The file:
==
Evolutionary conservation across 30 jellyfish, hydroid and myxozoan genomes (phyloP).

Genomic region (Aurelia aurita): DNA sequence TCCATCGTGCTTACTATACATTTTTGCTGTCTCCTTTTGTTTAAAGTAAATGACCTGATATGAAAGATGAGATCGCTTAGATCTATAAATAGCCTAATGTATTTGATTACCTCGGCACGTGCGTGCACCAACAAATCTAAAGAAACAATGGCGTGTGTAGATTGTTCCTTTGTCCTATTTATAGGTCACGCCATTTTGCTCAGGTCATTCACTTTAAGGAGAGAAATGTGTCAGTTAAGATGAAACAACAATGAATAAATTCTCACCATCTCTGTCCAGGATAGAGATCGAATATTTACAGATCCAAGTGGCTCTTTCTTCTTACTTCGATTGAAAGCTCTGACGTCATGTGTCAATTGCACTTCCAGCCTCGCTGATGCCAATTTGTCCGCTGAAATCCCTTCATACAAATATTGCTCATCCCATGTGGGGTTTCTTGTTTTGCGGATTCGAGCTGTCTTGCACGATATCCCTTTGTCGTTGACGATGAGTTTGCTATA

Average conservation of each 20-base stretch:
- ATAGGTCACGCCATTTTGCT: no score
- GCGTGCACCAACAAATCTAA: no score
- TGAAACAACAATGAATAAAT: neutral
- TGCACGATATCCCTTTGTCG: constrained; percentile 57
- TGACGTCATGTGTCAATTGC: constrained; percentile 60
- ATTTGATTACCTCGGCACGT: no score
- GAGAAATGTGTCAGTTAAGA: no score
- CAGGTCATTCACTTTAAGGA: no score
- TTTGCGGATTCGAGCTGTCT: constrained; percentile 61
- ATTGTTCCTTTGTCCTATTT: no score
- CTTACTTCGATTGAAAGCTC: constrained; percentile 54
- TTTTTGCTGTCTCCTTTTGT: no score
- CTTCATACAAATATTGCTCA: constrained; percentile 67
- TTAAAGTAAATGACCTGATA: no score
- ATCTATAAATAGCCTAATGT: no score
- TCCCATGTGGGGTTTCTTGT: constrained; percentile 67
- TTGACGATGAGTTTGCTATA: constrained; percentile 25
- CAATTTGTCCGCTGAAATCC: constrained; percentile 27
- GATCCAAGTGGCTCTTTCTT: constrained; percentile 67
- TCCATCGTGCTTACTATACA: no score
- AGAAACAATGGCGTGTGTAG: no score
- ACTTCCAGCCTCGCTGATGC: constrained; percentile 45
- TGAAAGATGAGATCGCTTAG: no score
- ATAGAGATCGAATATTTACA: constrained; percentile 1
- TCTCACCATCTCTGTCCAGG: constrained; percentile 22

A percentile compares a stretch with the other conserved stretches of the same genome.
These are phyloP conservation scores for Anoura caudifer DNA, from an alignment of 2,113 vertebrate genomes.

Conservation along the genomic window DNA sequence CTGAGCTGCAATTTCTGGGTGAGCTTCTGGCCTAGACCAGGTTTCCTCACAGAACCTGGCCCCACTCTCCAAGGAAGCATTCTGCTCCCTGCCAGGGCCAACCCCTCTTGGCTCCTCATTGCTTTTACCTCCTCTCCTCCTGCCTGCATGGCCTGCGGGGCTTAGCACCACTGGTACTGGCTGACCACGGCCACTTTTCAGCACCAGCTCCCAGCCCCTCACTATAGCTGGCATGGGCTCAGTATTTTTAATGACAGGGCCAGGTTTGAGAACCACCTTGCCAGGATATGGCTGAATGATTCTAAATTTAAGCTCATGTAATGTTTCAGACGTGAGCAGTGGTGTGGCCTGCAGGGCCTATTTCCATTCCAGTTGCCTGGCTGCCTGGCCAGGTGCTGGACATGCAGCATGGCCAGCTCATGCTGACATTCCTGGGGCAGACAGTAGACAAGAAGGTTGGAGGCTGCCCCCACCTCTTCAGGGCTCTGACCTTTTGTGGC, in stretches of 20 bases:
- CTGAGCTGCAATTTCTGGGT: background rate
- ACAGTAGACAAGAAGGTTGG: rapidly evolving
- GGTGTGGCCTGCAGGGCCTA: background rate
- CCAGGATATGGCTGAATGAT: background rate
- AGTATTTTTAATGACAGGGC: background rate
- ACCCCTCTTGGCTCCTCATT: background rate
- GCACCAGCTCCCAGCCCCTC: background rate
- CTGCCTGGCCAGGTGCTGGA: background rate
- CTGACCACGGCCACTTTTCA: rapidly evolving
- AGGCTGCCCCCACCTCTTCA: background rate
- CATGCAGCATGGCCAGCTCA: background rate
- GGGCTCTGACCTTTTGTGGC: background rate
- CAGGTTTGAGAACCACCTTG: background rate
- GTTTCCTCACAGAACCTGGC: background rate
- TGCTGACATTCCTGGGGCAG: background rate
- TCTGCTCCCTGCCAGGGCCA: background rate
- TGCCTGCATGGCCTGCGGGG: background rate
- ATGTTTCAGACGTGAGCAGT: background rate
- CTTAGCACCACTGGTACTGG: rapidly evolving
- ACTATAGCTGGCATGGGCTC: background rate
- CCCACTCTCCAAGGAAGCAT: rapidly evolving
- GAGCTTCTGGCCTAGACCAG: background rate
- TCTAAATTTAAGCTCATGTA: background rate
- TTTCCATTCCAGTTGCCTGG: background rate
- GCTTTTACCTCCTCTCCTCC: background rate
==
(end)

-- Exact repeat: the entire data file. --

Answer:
Evolutionary conservation across 30 jellyfish, hydroid and myxozoan genomes (phyloP).

Genomic region (Aurelia aurita): DNA sequence TCCATCGTGCTTACTATACATTTTTGCTGTCTCCTTTTGTTTAAAGTAAATGACCTGATATGAAAGATGAGATCGCTTAGATCTATAAATAGCCTAATGTATTTGATTACCTCGGCACGTGCGTGCACCAACAAATCTAAAGAAACAATGGCGTGTGTAGATTGTTCCTTTGTCCTATTTATAGGTCACGCCATTTTGCTCAGGTCATTCACTTTAAGGAGAGAAATGTGTCAGTTAAGATGAAACAACAATGAATAAATTCTCACCATCTCTGTCCAGGATAGAGATCGAATATTTACAGATCCAAGTGGCTCTTTCTTCTTACTTCGATTGAAAGCTCTGACGTCATGTGTCAATTGCACTTCCAGCCTCGCTGATGCCAATTTGTCCGCTGAAATCCCTTCATACAAATATTGCTCATCCCATGTGGGGTTTCTTGTTTTGCGGATTCGAGCTGTCTTGCACGATATCCCTTTGTCGTTGACGATGAGTTTGCTATA

Average conservation of each 20-base stretch:
- ATAGGTCACGCCATTTTGCT: no score
- GCGTGCACCAACAAATCTAA: no score
- TGAAACAACAATGAATAAAT: neutral
- TGCACGATATCCCTTTGTCG: constrained; percentile 57
- TGACGTCATGTGTCAATTGC: constrained; percentile 60
- ATTTGATTACCTCGGCACGT: no score
- GAGAAATGTGTCAGTTAAGA: no score
- CAGGTCATTCACTTTAAGGA: no score
- TTTGCGGATTCGAGCTGTCT: constrained; percentile 61
- ATTGTTCCTTTGTCCTATTT: no score
- CTTACTTCGATTGAAAGCTC: constrained; percentile 54
- TTTTTGCTGTCTCCTTTTGT: no score
- CTTCATACAAATATTGCTCA: constrained; percentile 67
- TTAAAGTAAATGACCTGATA: no score
- ATCTATAAATAGCCTAATGT: no score
- TCCCATGTGGGGTTTCTTGT: constrained; percentile 67
- TTGACGATGAGTTTGCTATA: constrained; percentile 25
- CAATTTGTCCGCTGAAATCC: constrained; percentile 27
- GATCCAAGTGGCTCTTTCTT: constrained; percentile 67
- TCCATCGTGCTTACTATACA: no score
- AGAAACAATGGCGTGTGTAG: no score
- ACTTCCAGCCTCGCTGATGC: constrained; percentile 45
- TGAAAGATGAGATCGCTTAG: no score
- ATAGAGATCGAATATTTACA: constrained; percentile 1
- TCTCACCATCTCTGTCCAGG: constrained; percentile 22

A percentile compares a stretch with the other conserved stretches of the same genome.
These are phyloP conservation scores for Anoura caudifer DNA, from an alignment of 2,113 vertebrate genomes.

Conservation along the genomic window DNA sequence CTGAGCTGCAATTTCTGGGTGAGCTTCTGGCCTAGACCAGGTTTCCTCACAGAACCTGGCCCCACTCTCCAAGGAAGCATTCTGCTCCCTGCCAGGGCCAACCCCTCTTGGCTCCTCATTGCTTTTACCTCCTCTCCTCCTGCCTGCATGGCCTGCGGGGCTTAGCACCACTGGTACTGGCTGACCACGGCCACTTTTCAGCACCAGCTCCCAGCCCCTCACTATAGCTGGCATGGGCTCAGTATTTTTAATGACAGGGCCAGGTTTGAGAACCACCTTGCCAGGATATGGCTGAATGATTCTAAATTTAAGCTCATGTAATGTTTCAGACGTGAGCAGTGGTGTGGCCTGCAGGGCCTATTTCCATTCCAGTTGCCTGGCTGCCTGGCCAGGTGCTGGACATGCAGCATGGCCAGCTCATGCTGACATTCCTGGGGCAGACAGTAGACAAGAAGGTTGGAGGCTGCCCCCACCTCTTCAGGGCTCTGACCTTTTGTGGC, in stretches of 20 bases:
- CTGAGCTGCAATTTCTGGGT: background rate
- ACAGTAGACAAGAAGGTTGG: rapidly evolving
- GGTGTGGCCTGCAGGGCCTA: background rate
- CCAGGATATGGCTGAATGAT: background rate
- AGTATTTTTAATGACAGGGC: background rate
- ACCCCTCTTGGCTCCTCATT: background rate
- GCACCAGCTCCCAGCCCCTC: background rate
- CTGCCTGGCCAGGTGCTGGA: background rate
- CTGACCACGGCCACTTTTCA: rapidly evolving
- AGGCTGCCCCCACCTCTTCA: background rate
- CATGCAGCATGGCCAGCTCA: background rate
- GGGCTCTGACCTTTTGTGGC: background rate
- CAGGTTTGAGAACCACCTTG: background rate
- GTTTCCTCACAGAACCTGGC: background rate
- TGCTGACATTCCTGGGGCAG: background rate
- TCTGCTCCCTGCCAGGGCCA: background rate
- TGCCTGCATGGCCTGCGGGG: background rate
- ATGTTTCAGACGTGAGCAGT: background rate
- CTTAGCACCACTGGTACTGG: rapidly evolving
- ACTATAGCTGGCATGGGCTC: background rate
- CCCACTCTCCAAGGAAGCAT: rapidly evolving
- GAGCTTCTGGCCTAGACCAG: background rate
- TCTAAATTTAAGCTCATGTA: background rate
- TTTCCATTCCAGTTGCCTGG: background rate
- GCTTTTACCTCCTCTCCTCC: background rate